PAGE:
Last night, fans at Comic Con International: San Diego got to be the first to watch Batman: The Killing Joke, Warner Bros. Animation's feature-length movie based on the fan-favorite comic from Alan Moore and Brian Bolland.
Bolstered with new material that informs the world and fleshes out the story, The Killing Joke is one of the most-anticipated animated films DC and Warner Bros. have ever done. It's based on a classic comics story, it's R-rated, and it reunites Kevin Conroy, Mark Hamill, and Tara Strong from the DC Animated Universe as Batman, The Joker, and Batgirl, respectively.
Yesterday at Comic Con International, Strong joined ComicBook.com for a brief chat about Batman: The Killing Joke.
When you sit down with Mark and Kevin, do you even need to take a minute to get into the right headspace at this point? Or is it automatic?
No, when I get together with Hamill and Conroy, it's just suiting up. It's really special and I feel honored to play such iconic characters. When I first booked Batgirl and I was sitting aside Hamill and Conroy I was pinching myself and I still am. I still feel so blessed to be able to play such an iconic role.
Historically, people have taken issue with how Barbara was depicted in The Killing Joke. Did that concern you -- or, for that matter, were you even aware of that going in?
Whenever they call and say "Will you play Batgir--," they don't even get to finish the sentence. I say yes. And I actually wasn't familiar with the story prior to working on it, and then once I read it, it was completely shocking, which I actually think helped with the acting beats becuase it shocked me when she was going through different stuff.
I think from an acting perspective, I was almost glad to not know the backstory or not know how controversial it is. Then, seeing it, I think people are going to be surprised, but also happy if they're fans of it. They stick pretty close to the story, except for the add-ons, which pretty seamlessly tie together.
If they were going to follow this up with something from the '80s or '90s, would you be interested in playing Barbara as Oracle?
I would love to do Barbara as Oracle. I think it's an important story, I think lots of people would love to have a people in a wheelchair.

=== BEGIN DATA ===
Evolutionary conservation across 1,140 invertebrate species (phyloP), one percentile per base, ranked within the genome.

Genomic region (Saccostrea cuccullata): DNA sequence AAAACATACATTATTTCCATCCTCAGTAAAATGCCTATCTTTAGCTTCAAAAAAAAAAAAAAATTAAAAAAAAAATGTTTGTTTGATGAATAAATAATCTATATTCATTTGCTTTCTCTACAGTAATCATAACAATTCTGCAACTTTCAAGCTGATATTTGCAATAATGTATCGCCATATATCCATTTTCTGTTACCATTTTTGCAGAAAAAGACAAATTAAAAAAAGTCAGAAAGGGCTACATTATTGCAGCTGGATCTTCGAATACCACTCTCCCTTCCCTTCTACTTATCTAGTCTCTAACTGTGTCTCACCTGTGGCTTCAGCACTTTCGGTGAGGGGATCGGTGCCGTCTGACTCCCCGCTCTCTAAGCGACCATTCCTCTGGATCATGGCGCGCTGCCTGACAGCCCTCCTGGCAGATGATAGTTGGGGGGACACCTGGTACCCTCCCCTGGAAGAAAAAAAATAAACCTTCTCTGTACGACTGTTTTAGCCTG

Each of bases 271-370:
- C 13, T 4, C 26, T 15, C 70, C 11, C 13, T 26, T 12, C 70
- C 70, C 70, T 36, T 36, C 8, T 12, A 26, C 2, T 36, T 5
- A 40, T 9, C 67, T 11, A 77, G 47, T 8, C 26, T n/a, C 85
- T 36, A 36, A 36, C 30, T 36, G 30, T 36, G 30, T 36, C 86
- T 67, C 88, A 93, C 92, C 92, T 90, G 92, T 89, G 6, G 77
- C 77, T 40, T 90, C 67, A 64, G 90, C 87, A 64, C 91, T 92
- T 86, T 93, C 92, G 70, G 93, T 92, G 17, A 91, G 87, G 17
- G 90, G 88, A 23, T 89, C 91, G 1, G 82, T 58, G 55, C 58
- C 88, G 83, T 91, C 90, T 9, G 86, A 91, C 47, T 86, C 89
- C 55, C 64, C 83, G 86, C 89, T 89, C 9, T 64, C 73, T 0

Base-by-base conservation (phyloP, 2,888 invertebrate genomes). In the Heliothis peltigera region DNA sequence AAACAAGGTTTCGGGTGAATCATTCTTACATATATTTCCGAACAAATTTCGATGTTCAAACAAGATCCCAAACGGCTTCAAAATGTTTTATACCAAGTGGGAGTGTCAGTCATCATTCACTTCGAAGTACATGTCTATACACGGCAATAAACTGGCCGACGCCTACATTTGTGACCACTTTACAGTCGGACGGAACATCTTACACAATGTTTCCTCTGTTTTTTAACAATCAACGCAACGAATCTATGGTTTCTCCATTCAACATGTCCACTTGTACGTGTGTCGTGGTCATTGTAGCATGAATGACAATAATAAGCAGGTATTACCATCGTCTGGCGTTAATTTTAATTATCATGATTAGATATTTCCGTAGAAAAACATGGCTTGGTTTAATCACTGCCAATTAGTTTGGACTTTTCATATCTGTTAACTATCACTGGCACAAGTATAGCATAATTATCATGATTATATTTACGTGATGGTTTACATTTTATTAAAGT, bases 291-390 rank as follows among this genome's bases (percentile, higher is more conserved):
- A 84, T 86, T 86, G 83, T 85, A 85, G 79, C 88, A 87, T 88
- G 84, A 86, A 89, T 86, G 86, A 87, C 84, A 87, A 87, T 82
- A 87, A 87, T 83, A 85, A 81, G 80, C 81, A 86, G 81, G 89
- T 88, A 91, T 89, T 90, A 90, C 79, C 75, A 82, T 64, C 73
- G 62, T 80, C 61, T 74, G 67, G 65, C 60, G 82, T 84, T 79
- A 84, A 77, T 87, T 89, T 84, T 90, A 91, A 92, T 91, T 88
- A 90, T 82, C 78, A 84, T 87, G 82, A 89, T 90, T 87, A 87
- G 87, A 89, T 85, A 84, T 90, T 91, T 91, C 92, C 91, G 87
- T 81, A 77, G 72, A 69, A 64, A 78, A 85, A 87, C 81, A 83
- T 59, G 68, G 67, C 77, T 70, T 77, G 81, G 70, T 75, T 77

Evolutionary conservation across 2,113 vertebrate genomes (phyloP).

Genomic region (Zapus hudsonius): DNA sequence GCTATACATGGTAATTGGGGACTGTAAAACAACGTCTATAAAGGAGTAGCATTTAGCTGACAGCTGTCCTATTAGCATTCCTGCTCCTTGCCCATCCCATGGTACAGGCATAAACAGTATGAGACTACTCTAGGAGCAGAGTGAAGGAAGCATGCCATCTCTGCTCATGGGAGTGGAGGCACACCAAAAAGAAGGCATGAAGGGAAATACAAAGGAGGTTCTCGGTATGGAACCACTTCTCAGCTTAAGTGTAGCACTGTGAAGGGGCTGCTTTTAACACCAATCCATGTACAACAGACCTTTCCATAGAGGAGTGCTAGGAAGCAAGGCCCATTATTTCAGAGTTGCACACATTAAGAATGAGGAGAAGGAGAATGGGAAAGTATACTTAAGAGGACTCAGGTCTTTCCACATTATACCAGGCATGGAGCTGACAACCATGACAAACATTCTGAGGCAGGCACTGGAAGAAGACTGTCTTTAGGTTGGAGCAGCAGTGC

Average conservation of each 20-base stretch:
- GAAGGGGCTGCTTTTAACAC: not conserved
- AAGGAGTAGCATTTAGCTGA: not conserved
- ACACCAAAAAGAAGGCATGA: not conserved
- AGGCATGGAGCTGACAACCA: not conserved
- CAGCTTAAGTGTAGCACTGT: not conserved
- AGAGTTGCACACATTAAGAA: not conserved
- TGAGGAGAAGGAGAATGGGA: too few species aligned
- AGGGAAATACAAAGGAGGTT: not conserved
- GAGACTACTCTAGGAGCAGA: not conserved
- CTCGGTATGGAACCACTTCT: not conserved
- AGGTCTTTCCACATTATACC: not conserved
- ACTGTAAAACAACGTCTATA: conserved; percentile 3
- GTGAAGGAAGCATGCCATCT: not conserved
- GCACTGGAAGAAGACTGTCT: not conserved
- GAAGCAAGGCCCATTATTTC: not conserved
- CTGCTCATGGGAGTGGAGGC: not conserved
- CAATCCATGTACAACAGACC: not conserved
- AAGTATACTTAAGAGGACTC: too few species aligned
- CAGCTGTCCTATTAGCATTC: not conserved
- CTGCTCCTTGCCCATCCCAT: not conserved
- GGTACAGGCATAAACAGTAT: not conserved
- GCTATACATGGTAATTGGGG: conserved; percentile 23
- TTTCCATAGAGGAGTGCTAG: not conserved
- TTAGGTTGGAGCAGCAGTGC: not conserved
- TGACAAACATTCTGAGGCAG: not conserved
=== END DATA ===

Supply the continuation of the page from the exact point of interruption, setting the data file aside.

Years ago, I did Extreme Ghostbusters and Jason Marsden was a Ghostbuster in a wheelchair and the show won a lot of awards. There's so many people who are like, "Why don't we have more heroes like that?" So I would love to play Barbara as Oracle.
And of course, Barbara as Oracle is a concept that originated in Suicide Squad, so maybe it would even give you a chance to play Barbara and Harley in the same production.
That would be crazy, that would be fun. I had to do Harley alongside Raven last week at a DC Super Hero Girls and they were like, "You can do those back to back?" And I was like, "Let's go. They're two different people who live in my head."
And Harley has such a distinct voice that it's really impossible I would think to --
--confuse her with anyone else. That's definitely Harley!0comments
The add-on material that you talked about, for a lot of comic book people, The Killing Joke is a sacred cow and so they're skeptical about the new material.
I think in terms of character and character development, when I watched it on the screen I was like, "Oh, this is my movie? Batgirl's the star?" And I think a lot of fans are going to be excited about that becuase it's still true to the story and there's nothing shocking about Batgirl. It's still part of the same story, but interwoven so seamlessly that I'm hoping the fans will like it as much as I did.